I've been wearing prescription eyeglasses for about half of my life now, and while I've always taken good care of them and only broken one pair (when I was 16), I am always super paranoid about losing or damaging them because they are so dang expensive to replace!
A few months ago I gave Warby Parker's online glasses shop a try with great success. Instead of spending $200 to $400 dollars out of my pocket to get a nice set of frames with good lenses, I spent $95 and even got to try on five pairs at home through the mail. The glasses are high quality, the experience great, and I would recommend it to anyone needing new or additional pairs of glasses.
Great glasses for under $100 is nothing to shake a stick at, but if you want sunglasses, have a really strong prescription, or want some higher-end frames, you're going to pay a little more, possibly eating into the "deal" aspect of online optical shopping.
But if you happen to be in Asia, you can do much better than $100 by visiting an optical market, like the 3 Yeh optical market (三叶眼镜城) in Shanghai!
"Markets" seem to be a big thing in many Asian cities. They're basically low-rise warehouses filled with small shops all selling basically the same thing and yelling at you to buy it from them. There are all kinds - flowers, birds, fish, clothes, electronics, eyeglasses, etc. And since most of the stuff that we pay way too much for in the U.S. is made in China, you can get some screamin' deals if you can handle the stress. The fact that intellectual property laws aren't really observed here probably helps, too.
Getting to the 3 Yeh market is easy by metro. Head for the Shanghai Railway Station metro stop, go out Exit 4 [update: only if you came in on Line 1 - see below], and you're right there. (The market is on the south side of the railway station. Don't go out the north side, you'll never find your way from there; I've tried!) Go through the big doors, head up the escalator, and prepare to be mobbed by hundreds of Chinese ladies trying to tell you that they have the best deals. It helps if you have a Chinese speaker in your group, but most everyone seems to be willing to work with you by typing their asking price into a calculator for you to see. Check out CNN Travel's write up here.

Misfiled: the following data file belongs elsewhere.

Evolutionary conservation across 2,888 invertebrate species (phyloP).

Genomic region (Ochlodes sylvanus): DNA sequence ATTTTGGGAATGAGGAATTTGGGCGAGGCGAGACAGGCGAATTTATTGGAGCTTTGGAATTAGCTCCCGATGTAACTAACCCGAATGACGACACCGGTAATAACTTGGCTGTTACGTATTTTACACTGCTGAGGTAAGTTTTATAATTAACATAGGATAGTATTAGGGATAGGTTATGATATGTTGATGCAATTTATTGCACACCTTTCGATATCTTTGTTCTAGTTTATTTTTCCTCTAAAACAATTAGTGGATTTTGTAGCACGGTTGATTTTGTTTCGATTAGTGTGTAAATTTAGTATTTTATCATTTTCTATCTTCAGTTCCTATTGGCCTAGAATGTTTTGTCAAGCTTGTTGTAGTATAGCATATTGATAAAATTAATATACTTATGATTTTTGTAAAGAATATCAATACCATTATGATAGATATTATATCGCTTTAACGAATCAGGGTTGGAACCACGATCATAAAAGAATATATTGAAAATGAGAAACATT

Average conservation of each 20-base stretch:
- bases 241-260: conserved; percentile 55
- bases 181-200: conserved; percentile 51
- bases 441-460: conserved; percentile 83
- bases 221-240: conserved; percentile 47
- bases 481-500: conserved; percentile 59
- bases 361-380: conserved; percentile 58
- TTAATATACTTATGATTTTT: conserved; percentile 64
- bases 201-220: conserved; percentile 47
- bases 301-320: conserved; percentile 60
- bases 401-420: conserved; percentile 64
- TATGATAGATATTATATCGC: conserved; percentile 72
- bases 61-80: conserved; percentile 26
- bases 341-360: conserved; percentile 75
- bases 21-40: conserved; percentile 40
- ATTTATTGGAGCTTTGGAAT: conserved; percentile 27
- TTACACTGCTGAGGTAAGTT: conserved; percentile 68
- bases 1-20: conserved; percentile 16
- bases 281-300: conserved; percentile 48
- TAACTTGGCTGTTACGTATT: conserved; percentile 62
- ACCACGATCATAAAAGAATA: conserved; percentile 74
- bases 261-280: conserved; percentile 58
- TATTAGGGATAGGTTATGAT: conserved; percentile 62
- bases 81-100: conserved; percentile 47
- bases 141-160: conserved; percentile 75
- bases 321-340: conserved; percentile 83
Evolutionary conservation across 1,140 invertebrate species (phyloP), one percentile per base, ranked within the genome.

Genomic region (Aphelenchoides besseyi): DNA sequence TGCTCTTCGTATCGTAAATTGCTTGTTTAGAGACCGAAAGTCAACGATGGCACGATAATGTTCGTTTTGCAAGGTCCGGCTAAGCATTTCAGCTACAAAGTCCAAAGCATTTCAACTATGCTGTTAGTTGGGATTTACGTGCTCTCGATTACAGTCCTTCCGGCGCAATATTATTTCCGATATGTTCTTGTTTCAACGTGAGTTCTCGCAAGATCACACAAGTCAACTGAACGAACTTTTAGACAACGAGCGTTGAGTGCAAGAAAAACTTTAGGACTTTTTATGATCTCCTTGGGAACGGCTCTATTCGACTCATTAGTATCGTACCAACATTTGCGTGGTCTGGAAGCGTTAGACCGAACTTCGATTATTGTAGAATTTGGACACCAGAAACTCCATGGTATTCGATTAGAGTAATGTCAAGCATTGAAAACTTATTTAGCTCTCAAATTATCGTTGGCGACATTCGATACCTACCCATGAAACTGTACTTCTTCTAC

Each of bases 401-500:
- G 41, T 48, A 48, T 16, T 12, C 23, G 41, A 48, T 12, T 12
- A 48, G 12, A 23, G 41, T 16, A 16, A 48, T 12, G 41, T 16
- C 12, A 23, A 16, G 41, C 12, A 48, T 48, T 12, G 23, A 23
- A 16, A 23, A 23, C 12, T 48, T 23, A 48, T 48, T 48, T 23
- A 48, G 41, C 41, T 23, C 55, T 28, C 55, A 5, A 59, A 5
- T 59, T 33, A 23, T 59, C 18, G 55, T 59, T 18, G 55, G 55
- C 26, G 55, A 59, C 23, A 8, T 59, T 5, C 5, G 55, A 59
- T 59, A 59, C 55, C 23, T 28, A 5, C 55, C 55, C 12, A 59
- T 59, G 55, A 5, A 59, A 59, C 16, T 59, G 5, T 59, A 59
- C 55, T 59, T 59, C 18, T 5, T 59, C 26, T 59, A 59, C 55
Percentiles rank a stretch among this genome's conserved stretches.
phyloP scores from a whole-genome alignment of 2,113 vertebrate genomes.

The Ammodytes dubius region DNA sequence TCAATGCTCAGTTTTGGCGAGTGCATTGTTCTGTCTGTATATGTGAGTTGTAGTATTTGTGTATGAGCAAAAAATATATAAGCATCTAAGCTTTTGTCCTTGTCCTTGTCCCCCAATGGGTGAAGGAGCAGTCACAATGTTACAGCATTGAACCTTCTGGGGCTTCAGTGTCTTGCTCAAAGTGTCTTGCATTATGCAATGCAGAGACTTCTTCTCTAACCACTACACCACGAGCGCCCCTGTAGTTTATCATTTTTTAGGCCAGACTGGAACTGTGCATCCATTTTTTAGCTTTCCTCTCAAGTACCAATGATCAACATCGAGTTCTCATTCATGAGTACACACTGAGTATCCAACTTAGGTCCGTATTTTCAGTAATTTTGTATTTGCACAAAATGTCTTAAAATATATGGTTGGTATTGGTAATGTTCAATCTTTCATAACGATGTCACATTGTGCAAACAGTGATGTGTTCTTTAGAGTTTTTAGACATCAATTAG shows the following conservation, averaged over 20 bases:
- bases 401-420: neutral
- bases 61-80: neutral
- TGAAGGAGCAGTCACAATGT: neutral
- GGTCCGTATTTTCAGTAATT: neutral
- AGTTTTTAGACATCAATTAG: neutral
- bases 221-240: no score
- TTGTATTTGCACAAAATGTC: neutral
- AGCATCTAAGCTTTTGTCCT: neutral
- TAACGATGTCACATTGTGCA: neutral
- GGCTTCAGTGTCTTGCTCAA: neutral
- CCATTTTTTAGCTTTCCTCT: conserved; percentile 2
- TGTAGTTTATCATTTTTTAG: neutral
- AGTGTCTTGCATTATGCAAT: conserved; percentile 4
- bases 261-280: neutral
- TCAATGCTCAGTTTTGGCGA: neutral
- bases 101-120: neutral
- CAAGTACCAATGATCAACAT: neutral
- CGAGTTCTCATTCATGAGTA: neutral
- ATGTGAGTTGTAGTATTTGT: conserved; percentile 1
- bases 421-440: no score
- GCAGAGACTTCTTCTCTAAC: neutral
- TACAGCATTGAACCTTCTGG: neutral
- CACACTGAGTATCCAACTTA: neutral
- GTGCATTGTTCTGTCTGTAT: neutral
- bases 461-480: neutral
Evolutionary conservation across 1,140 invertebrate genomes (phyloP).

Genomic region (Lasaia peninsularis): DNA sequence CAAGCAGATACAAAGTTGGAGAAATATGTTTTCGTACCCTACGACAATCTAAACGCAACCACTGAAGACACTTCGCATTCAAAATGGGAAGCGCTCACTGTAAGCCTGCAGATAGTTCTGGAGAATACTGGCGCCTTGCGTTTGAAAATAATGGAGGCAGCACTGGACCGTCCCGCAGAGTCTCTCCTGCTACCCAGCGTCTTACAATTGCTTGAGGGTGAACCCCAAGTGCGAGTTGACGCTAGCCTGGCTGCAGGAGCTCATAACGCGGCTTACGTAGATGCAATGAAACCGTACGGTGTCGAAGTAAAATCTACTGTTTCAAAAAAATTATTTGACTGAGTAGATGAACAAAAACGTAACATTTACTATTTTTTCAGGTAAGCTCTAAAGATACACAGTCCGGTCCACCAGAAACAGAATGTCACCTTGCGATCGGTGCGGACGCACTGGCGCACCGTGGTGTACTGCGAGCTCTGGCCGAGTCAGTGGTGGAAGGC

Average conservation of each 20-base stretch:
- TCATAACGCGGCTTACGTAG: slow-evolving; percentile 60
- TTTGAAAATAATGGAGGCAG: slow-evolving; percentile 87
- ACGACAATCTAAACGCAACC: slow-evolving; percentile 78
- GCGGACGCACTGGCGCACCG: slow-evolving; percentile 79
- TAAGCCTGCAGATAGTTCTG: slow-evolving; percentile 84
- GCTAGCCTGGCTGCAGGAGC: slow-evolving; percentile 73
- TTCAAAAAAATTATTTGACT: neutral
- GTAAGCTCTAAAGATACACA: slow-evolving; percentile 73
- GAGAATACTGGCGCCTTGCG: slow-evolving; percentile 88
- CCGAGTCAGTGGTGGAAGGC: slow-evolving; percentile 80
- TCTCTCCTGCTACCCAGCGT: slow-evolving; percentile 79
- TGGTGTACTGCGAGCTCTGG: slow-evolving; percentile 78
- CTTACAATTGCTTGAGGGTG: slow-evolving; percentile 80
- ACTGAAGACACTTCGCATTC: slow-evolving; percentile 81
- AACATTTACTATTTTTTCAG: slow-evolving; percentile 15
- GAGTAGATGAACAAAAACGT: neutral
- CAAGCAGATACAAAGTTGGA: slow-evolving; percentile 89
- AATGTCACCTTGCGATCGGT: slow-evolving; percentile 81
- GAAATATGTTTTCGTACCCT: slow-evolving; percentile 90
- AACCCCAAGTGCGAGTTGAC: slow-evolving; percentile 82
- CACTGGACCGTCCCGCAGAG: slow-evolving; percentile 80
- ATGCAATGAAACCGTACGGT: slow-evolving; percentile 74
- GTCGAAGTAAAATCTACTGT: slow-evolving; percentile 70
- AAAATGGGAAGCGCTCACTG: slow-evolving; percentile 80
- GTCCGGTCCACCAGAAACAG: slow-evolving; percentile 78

The rules of bargaining apply here just as much as elsewhere. You should easily be able to get at least 1/3 off of their asking price if your prescription isn't too bad (i.e.: if they ask 300RMB, offer 200RMB and don't budge). But as with everything else you might barter over, don't fall in love with a specific one and have a backup. Shouldn't be a problem with the hundred or so vendors at the 3 Yeh market. The vendors can be quite pushy, so if you don't want them to keep shoving glasses at you, I found the silent treatment worked pretty well.
Since I already have my good pair of glasses from Warby Parker and spring is just around the corner, I thought it would be a good time to try to find some prescription sunglasses. I have a tough face to fit glasses to, so I wasn't super optimistic, but lo and behold, I managed to find two pairs that I liked at two different stalls. With a little bargaining, and because I have an easy prescription, I got one pair for 150RMB and the other for 170RMB. That's about $24 and $27, respectively.
[picture of my glasses]
Not bad, although I really owe it to my girlfriend and her potent combination of language, bargaining skills, and stubbornness. They were done in less than an hour, and there's even a decent Ramen place on the ground floor to grab lunch at while you wait for your new specs!
3 Yeh optical market, 4-5/F, 360 Meiyuan Lu, near the Shanghai Railway Station (梅园路360号, 近上海火车站), 9 am - 7 pm
UPDATE! 14 March 2013 -- It appears that the most convenient exit to take out of the metro station changes depending on which line you came in on. If you took Line 1, then Exit 4 is your friend. If you came in on Line 3/4, take Exit 2 and then cross the bus-filled street straight in front of you. Even though you can connect between Lines 3/4 and Line 1, the station is pretty spread out underground and there are separate exits for each line.
Also, some of the prices are so cheap that bargaining isn't even worth your time. If the opening offer is 150rmb for a stylish, half-way decent pair of specs, just go with it. Stall 4099 was great to deal with on my most recent trip.